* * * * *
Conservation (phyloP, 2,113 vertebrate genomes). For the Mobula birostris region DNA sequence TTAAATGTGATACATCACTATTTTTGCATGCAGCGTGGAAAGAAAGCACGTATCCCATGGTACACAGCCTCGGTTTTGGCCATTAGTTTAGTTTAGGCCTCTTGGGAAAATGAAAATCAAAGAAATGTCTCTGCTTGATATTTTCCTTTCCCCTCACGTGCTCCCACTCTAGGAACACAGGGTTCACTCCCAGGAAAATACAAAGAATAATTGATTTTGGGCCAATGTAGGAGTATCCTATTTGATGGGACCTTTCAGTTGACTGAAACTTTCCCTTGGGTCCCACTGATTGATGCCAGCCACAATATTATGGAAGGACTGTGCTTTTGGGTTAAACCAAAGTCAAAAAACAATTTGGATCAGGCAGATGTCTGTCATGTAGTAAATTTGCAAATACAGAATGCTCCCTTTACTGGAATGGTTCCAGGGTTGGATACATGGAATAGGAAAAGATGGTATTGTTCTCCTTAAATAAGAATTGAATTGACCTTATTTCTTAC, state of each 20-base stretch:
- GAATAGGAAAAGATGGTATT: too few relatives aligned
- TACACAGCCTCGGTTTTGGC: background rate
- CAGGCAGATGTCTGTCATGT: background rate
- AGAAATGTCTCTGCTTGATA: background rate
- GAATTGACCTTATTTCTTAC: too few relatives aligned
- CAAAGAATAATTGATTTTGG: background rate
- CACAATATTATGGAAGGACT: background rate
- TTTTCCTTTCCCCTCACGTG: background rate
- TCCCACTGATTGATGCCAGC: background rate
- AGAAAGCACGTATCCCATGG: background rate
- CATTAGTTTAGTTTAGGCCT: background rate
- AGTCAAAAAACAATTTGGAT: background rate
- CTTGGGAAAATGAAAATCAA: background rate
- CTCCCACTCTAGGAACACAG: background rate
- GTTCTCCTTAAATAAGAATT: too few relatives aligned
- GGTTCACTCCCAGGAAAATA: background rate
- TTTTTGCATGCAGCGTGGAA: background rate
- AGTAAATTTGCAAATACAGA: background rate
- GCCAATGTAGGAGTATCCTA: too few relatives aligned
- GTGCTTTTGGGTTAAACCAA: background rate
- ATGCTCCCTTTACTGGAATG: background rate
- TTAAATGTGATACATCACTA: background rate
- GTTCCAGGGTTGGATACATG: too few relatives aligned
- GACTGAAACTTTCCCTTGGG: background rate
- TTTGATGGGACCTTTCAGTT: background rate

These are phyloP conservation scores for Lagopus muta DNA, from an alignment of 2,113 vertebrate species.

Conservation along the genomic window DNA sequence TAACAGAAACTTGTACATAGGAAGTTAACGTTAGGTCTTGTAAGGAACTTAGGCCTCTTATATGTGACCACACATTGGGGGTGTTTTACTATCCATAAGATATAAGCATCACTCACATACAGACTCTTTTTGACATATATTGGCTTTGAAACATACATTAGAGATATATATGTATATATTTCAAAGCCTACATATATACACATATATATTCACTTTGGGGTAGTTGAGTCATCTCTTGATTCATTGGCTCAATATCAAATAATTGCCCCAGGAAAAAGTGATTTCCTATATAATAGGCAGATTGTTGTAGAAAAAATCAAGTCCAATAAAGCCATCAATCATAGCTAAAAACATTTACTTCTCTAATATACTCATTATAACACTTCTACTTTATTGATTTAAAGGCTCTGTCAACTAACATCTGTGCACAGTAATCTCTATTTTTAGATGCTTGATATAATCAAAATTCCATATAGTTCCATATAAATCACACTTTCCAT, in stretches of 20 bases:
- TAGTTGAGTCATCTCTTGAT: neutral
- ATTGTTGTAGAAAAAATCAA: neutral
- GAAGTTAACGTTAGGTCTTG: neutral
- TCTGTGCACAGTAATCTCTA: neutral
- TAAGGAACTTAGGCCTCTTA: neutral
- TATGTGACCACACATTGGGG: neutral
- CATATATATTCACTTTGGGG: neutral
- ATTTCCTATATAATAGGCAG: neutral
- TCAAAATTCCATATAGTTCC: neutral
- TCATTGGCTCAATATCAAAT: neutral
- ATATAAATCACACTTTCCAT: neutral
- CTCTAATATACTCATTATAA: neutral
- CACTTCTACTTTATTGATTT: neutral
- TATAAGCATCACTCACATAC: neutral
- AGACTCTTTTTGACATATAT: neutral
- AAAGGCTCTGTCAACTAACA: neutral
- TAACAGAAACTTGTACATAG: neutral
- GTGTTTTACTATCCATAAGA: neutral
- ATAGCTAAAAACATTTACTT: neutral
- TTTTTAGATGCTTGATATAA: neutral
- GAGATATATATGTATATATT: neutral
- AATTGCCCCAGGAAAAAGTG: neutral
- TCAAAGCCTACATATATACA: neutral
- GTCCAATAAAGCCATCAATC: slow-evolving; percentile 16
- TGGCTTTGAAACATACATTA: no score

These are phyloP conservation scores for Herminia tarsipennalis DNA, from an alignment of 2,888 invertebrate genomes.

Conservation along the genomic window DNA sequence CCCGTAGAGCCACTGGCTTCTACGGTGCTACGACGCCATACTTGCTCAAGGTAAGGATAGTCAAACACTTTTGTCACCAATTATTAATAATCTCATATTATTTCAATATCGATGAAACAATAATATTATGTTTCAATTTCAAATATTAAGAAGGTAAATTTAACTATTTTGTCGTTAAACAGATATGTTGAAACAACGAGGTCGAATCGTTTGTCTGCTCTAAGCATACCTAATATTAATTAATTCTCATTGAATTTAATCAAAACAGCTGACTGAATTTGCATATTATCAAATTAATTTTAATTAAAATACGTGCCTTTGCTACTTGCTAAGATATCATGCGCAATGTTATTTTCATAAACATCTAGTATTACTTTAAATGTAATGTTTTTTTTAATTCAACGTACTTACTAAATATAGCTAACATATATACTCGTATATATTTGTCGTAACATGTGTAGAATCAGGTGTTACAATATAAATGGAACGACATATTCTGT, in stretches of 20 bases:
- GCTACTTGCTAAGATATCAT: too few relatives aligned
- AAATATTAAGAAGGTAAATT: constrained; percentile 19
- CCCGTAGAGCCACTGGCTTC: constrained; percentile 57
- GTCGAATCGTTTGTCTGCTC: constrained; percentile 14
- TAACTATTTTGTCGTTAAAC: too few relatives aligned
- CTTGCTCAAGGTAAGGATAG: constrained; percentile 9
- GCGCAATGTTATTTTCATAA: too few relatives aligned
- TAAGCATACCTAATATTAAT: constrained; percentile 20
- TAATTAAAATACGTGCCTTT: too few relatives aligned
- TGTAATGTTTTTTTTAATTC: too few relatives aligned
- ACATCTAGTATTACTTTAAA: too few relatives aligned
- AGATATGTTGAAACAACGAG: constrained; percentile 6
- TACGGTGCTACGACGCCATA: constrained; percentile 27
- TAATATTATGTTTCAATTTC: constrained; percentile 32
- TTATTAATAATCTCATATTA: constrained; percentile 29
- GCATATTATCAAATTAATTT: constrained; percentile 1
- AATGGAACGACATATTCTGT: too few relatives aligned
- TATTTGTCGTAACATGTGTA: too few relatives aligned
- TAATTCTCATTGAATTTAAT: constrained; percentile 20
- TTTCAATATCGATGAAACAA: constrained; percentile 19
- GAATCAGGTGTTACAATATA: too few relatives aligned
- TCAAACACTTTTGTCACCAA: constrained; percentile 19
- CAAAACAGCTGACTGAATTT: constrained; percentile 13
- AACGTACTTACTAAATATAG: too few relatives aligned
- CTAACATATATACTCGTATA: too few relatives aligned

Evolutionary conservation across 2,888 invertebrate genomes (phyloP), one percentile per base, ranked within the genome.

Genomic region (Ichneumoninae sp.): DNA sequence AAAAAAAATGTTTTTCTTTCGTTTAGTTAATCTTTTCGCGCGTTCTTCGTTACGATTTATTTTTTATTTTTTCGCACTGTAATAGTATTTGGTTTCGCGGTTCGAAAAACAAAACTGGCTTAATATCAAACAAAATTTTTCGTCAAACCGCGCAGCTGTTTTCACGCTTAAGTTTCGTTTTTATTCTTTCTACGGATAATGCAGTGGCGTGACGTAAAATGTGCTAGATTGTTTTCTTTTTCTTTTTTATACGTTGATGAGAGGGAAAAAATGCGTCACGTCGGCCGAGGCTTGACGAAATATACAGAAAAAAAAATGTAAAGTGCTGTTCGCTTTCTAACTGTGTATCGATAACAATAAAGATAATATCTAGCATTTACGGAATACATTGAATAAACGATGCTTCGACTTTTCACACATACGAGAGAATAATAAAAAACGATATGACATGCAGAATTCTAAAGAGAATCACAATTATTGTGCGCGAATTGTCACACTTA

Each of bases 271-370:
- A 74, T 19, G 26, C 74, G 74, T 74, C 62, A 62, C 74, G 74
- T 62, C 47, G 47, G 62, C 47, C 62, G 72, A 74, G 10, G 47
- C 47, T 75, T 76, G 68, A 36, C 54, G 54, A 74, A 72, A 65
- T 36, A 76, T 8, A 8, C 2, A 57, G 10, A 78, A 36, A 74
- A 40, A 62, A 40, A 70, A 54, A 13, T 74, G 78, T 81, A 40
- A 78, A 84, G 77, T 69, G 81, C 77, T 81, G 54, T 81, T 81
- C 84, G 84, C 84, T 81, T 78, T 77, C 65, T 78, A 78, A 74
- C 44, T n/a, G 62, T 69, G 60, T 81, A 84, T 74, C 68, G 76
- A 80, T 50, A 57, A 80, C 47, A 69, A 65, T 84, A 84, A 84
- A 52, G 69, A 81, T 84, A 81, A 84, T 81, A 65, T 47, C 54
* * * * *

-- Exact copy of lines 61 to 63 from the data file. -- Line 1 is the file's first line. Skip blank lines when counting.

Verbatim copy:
- CTTGCTCAAGGTAAGGATAG: constrained; percentile 9
- GCGCAATGTTATTTTCATAA: too few relatives aligned
- TAAGCATACCTAATATTAAT: constrained; percentile 20